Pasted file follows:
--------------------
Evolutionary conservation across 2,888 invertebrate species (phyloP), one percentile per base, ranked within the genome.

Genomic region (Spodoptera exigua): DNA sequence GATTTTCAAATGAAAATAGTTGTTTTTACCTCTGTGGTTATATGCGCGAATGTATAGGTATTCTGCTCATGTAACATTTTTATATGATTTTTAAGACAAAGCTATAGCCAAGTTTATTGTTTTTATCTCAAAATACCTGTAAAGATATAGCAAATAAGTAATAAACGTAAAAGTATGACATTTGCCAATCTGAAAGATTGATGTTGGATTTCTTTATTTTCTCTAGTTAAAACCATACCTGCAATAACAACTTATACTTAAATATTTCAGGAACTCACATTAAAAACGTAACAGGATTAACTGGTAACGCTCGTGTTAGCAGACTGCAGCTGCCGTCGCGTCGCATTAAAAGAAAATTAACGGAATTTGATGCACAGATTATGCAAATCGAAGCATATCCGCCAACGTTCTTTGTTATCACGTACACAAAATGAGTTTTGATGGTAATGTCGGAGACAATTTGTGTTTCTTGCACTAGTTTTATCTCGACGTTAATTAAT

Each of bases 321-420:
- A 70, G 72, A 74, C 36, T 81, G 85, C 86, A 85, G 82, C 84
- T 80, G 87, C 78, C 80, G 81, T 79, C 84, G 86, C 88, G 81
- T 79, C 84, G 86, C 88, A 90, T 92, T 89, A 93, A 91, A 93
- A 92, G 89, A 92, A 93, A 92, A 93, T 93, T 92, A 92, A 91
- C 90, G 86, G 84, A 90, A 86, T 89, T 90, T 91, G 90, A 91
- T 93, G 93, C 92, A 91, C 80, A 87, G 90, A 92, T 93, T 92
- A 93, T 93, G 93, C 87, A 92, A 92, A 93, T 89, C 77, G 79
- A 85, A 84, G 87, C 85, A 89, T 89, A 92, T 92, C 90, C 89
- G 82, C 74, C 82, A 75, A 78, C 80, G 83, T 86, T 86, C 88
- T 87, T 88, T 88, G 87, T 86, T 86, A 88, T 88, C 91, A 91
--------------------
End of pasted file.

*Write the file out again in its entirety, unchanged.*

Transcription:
Evolutionary conservation across 2,888 invertebrate species (phyloP), one percentile per base, ranked within the genome.

Genomic region (Spodoptera exigua): DNA sequence GATTTTCAAATGAAAATAGTTGTTTTTACCTCTGTGGTTATATGCGCGAATGTATAGGTATTCTGCTCATGTAACATTTTTATATGATTTTTAAGACAAAGCTATAGCCAAGTTTATTGTTTTTATCTCAAAATACCTGTAAAGATATAGCAAATAAGTAATAAACGTAAAAGTATGACATTTGCCAATCTGAAAGATTGATGTTGGATTTCTTTATTTTCTCTAGTTAAAACCATACCTGCAATAACAACTTATACTTAAATATTTCAGGAACTCACATTAAAAACGTAACAGGATTAACTGGTAACGCTCGTGTTAGCAGACTGCAGCTGCCGTCGCGTCGCATTAAAAGAAAATTAACGGAATTTGATGCACAGATTATGCAAATCGAAGCATATCCGCCAACGTTCTTTGTTATCACGTACACAAAATGAGTTTTGATGGTAATGTCGGAGACAATTTGTGTTTCTTGCACTAGTTTTATCTCGACGTTAATTAAT

Each of bases 321-420:
- A 70, G 72, A 74, C 36, T 81, G 85, C 86, A 85, G 82, C 84
- T 80, G 87, C 78, C 80, G 81, T 79, C 84, G 86, C 88, G 81
- T 79, C 84, G 86, C 88, A 90, T 92, T 89, A 93, A 91, A 93
- A 92, G 89, A 92, A 93, A 92, A 93, T 93, T 92, A 92, A 91
- C 90, G 86, G 84, A 90, A 86, T 89, T 90, T 91, G 90, A 91
- T 93, G 93, C 92, A 91, C 80, A 87, G 90, A 92, T 93, T 92
- A 93, T 93, G 93, C 87, A 92, A 92, A 93, T 89, C 77, G 79
- A 85, A 84, G 87, C 85, A 89, T 89, A 92, T 92, C 90, C 89
- G 82, C 74, C 82, A 75, A 78, C 80, G 83, T 86, T 86, C 88
- T 87, T 88, T 88, G 87, T 86, T 86, A 88, T 88, C 91, A 91